The Ford Model T is unique to car history, and it receives credit for being the model that brought cars to the average American. Part of the car's history is also history of the automobile industry, the factory production line, and the ability of average workers to get a fair wage, thanks to Henry Ford and his vision. Ford Model T cars were produced from 1908 through 1927, in Detroit, Michigan, and in Hamtramck, Michigan. By 1927, 15 million Model T Fords had rolled off the assembly lines.
Ford used interchangeable parts on the line and marketed his cars to middle class Americans. Henry Ford collaborated with designers Childe Harold Wills, Joseph A. Galamb, Henry Love, Perter E. Martin, Gus Degner, C.J. Smith, and Eugene Farkas. Mr. Ford's dream was to build a car for the great multitude". He wanted it designed for family use and to be easy for the owner to care for it. He chose the best materials and the best men to make his cars. Another goal was to make prices affordable enough that the average worker could purchase Ford Model T cars.
Ford Model T cars were considered both a full-size Ford and an economy car. There were 2-, 3-, and 4-door models, styled as a roadster, roadster pickup, coupe, town car, wagon, and 2- and 4- door sedan. The first engines were a 177 CID 2.9L engine generating 20 hp, with a 2-speed planetary gear transmission. Fuel economy was calculated to be between 13 to 21 mpg. Starting up the Model T was achieved by using a hand crank carefully to avoid kick back. By 1919, most cars had electric starting. Without a fuel pump, drivers had to use gravity, which meant going up a hill had to be done backwards. The transmission was controlled with 3 foot pedals, a lever, and throttle.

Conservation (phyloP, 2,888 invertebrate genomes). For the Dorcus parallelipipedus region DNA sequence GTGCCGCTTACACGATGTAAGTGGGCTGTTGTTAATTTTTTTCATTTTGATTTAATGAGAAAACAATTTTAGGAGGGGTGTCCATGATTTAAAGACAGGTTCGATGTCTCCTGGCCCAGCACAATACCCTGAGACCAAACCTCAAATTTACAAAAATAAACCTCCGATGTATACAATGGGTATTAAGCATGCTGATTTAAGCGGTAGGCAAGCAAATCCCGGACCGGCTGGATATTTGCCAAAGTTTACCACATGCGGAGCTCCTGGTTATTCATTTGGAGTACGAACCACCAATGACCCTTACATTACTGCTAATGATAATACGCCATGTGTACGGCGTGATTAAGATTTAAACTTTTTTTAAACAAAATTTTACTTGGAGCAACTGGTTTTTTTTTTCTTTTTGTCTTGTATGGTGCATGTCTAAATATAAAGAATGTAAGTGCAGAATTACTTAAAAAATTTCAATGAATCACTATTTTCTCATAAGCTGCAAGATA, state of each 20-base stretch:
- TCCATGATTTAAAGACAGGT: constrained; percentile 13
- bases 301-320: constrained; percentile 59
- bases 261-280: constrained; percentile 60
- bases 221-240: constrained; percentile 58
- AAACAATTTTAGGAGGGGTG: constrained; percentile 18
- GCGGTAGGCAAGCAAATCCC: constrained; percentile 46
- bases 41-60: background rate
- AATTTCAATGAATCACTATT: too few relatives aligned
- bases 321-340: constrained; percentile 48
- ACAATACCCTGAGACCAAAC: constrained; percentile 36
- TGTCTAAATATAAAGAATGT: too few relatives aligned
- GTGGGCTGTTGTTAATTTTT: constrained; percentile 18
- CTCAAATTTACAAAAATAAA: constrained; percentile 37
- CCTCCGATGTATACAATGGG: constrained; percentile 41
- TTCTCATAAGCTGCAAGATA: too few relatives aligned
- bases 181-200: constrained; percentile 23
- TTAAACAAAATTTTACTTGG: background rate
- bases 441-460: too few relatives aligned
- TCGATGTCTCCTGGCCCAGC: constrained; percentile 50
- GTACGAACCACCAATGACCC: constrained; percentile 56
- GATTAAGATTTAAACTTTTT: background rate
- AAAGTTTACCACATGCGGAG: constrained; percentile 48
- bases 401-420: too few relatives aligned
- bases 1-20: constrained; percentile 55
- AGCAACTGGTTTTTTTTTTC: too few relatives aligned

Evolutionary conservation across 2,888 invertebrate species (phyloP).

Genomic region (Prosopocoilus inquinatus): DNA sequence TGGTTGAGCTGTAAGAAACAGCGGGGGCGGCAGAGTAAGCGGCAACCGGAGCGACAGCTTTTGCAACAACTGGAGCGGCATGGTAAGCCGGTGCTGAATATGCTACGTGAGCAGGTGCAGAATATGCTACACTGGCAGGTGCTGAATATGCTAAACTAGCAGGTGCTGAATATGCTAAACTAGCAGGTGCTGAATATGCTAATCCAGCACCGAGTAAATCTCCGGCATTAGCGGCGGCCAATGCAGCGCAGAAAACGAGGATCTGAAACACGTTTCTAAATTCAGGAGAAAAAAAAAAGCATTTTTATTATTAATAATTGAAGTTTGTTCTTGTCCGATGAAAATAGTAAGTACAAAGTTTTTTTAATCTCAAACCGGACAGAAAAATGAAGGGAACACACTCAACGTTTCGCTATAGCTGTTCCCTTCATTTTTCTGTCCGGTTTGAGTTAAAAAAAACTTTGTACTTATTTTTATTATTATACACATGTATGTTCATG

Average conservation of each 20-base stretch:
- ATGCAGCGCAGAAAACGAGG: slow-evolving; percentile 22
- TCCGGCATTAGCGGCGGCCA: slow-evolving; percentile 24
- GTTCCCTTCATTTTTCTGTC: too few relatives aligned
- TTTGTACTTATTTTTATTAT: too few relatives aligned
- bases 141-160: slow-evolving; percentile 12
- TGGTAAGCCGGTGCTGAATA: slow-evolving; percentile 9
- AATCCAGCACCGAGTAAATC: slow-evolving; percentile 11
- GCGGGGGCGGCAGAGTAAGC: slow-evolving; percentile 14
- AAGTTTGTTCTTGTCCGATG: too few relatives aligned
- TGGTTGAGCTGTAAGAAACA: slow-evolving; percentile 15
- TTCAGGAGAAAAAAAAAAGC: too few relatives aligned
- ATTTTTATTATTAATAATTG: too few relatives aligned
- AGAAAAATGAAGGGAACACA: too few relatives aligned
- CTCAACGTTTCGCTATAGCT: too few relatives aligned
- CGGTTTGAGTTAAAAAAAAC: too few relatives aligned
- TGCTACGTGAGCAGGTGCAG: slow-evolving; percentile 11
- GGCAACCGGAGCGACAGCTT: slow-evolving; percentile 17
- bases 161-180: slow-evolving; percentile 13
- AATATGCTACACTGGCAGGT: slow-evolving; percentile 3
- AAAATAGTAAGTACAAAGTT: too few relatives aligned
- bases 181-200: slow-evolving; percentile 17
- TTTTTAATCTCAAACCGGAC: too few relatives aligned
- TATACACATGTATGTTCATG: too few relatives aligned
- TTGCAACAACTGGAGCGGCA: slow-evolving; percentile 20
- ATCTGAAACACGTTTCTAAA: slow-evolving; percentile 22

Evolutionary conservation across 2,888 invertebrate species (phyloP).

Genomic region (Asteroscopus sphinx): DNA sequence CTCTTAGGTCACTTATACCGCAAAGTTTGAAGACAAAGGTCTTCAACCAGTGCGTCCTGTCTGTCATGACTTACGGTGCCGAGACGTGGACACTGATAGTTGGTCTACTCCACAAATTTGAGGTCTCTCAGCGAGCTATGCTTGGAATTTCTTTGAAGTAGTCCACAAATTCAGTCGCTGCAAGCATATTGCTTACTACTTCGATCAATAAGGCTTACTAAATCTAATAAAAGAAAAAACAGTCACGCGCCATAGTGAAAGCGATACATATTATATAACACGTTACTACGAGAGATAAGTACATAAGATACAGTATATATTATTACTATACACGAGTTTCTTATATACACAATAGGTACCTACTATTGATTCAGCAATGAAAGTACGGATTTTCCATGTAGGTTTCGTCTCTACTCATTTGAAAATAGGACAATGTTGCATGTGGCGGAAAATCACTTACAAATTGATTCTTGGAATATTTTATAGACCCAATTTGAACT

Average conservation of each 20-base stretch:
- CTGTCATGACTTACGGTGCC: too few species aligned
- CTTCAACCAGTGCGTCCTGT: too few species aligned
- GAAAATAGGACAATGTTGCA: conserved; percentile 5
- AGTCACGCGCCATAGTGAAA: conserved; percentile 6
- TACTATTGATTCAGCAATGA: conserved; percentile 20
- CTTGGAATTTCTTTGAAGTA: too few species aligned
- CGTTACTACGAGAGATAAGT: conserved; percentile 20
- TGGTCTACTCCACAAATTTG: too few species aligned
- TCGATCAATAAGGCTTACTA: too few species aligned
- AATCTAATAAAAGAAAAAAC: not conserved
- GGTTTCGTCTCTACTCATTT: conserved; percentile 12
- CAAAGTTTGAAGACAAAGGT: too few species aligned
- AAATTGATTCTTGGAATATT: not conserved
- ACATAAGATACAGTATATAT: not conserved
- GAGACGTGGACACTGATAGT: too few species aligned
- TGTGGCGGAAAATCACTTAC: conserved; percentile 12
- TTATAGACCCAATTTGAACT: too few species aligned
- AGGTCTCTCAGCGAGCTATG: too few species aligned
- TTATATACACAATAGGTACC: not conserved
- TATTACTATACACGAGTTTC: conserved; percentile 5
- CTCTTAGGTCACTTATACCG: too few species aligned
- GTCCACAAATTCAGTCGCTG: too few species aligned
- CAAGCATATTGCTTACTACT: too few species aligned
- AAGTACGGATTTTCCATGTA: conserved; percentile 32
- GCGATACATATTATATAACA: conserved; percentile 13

The car had a solid beam axle fitted with transversely mounted semi-elliptical springs. Early wheels were wooden. Rubber tires all had air filled inner tubes. Many parts were made from brass, and the coaches were open with no doors. Changes to Ford Model T were kept quiet to reduce influence upon sales. In 1918, Model Ts accounted for half the cars in the U.S. Early cars were color coded according to style, but by 1914 all were black. The cars weighed in at 1,200 pounds and had a 10-gallon fuel tank.
The revolutionary Ford Model T set sales records for many years. The assembly process was equally successful, with a completed car being produced in just 93 minutes. In 1925, Model T prices were just $240, with 2 million annual sales. The car production ended May 26, 1927. In 1909, the 4-seat open touring car sold for $850, far lower than the completion pricing of $2,000 to $3,000. Prices for Model T decreased to $290 by the 1920s. It was the first globally produced car, and car clubs today continue to support the preservation of the cars.
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